November 21, 2018 at 6:59 pm #40882
I’m designing a shed with balloon framed gable end walls. I’m not sure how these walls are framed in actual construction, but I would like my gable walls to be framed such that there is a stud (or two or three studs, perhaps) directly in the center of the wall going from the sill plate to the peak of the gable and the remaining studs to the left and right positioned symmetrically. Is there a way to do this?
Granted, I have been able to achieve the desired result by manually moving and resizing studs (first image above). The problem is if I edit any of the properties of the wall, or a window or door contained within it, all of my changes to the framing are undone and it reverts to the default framing generated by Framer (second image above).
November 21, 2018 at 7:01 pm #40883
- This topic was modified 9 months ago by Tim Edwards.
Is there a way to include images in a post here? I used the “img” tags and provided URLs.
TimNovember 21, 2018 at 7:04 pm #40885
Figured out the images/URL. Also, hopefully it’s clear in my initial post that the center stud(s) would go from sill plate to the peak if the wall had no window. With a window, the desired framing is reflected in the image.November 21, 2018 at 8:57 pm #40888
Unfortunately there is no way to customize the spacing, at least in this version. It is on my wishlist for my programmer to investigate possibility. There is also a known limitation for gable walls with openings, in that the header cannot be below the shortest segment of the wall. Working on a solution for that as well.
Please feel free to email me anytime with questions – firstname.lastname@example.org
John BrockNovember 22, 2018 at 1:59 am #40904
Thanks for the response and a great plugin. Could you clarify what you mean by “There is also a known limitation for gable walls with openings, in that the header cannot be below the shortest segment of the wall.”? I think I’m reading it too literally because I’m looking at the gable wall with the window as framed by Framer in the picture above and the header of the window is below the shortest segment of the wall, assuming I’m correctly understand what you are referring to by “the shortest segment of the wall”.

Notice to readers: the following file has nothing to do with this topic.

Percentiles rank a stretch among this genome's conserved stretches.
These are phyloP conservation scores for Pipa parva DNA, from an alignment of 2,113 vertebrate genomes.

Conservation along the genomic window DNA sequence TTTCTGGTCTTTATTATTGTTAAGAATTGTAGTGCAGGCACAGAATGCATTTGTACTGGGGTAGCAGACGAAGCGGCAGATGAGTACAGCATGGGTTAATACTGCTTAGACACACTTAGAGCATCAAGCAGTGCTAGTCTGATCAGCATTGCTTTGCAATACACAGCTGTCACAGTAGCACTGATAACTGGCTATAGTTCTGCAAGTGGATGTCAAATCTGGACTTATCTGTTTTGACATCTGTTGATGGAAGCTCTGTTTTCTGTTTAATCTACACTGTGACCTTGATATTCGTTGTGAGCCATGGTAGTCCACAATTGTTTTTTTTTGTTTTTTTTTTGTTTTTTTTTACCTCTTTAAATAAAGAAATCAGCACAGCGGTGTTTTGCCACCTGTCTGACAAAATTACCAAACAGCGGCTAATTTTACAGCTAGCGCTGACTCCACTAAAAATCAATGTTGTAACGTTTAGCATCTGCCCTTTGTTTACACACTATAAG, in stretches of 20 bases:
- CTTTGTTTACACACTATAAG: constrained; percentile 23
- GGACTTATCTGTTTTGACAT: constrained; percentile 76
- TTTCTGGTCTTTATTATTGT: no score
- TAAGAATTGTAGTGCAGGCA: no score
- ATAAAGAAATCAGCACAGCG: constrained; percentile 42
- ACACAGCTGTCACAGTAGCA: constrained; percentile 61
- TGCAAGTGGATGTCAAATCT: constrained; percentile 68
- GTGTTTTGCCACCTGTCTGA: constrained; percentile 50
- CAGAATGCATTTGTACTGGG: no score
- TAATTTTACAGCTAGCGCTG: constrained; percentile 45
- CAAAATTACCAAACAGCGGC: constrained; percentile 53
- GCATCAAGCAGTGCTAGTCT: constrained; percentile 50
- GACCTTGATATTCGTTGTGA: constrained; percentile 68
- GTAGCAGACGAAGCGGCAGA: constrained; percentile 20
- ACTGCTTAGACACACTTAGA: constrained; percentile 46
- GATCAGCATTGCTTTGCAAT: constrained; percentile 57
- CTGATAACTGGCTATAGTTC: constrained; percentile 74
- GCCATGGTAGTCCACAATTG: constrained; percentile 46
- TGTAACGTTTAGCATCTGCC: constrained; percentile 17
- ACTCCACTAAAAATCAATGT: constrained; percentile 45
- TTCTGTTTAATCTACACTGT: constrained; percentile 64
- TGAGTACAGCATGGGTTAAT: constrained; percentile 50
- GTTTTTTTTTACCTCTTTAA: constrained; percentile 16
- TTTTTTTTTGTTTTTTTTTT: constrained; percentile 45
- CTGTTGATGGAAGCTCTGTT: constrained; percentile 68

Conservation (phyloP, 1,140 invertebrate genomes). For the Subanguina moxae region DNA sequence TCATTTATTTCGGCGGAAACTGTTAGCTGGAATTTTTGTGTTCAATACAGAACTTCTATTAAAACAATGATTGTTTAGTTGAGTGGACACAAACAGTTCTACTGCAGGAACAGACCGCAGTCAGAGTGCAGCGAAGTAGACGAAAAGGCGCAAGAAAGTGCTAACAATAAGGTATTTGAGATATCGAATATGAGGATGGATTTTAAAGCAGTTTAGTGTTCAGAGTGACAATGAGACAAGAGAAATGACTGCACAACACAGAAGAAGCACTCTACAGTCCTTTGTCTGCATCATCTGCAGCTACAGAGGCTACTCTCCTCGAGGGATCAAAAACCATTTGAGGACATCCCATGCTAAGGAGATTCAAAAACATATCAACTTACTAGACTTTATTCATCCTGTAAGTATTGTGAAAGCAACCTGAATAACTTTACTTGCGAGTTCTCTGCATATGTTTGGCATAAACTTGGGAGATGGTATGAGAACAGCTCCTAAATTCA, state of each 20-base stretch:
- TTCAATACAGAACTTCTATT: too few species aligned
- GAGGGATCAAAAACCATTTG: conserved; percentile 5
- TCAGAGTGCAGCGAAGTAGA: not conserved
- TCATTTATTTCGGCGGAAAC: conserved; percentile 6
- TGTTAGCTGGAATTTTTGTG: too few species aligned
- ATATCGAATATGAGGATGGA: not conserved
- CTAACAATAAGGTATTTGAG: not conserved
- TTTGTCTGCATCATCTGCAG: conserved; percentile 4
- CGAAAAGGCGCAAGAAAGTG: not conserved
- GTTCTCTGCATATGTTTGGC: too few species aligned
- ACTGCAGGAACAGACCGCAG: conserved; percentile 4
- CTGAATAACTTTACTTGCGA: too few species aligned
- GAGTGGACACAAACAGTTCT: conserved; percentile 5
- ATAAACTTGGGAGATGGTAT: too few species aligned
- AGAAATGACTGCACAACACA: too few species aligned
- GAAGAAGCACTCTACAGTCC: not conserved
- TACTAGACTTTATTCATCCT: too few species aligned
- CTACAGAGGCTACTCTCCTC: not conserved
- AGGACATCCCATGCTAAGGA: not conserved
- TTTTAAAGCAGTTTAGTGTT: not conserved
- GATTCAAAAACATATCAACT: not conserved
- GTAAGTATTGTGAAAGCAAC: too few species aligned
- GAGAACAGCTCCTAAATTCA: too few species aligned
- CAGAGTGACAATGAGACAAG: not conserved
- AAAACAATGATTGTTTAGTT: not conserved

TimNovember 22, 2018 at 12:16 pm #40913
Thanks Tim! What I was referring to was the situation, for example, you have a rectangular wall on a gable end, say 9′ 1-1/8″ Wall, with rafters on front and back walls, you add a gable wall on top of the rectangular wall (not balloon framed – more common to build rectangular walls with given studs, then build up as necessary) – 1, a true triangle (down to 0 height at each end) will not work with Framer but you can cheat it and clean it up. and 2, you cannot put an opening (like a gable window) in such a wall because the header is higher than the start of the slope – this is what I was referring to – did I explain it properly? Sometimes I say 20 words when 2 will do :/
Question – do you use Estimator? Since I always need takeoffs, it is important to model it as you would build it – just curious.December 7, 2018 at 7:38 pm #41082
Sorry for the delayed response. I have not used Estimator. Laying out the framing for this shed was something I did sort of on a whim for my brother-in-law who was planning to order a pre-made shed, not knowing if my layout would ever get used. Now that he has found out the shed he was ordering won’t be approved for a permit due to hurricane requirements (he lives in Florida), who knows, it may get used in some form after all.
To further address your question, though, I don’t do framing layouts with any regularity, so I haven’t been in need of something like Estimator. But I do recognized the value of such a tool and wish you the best of luck with it.
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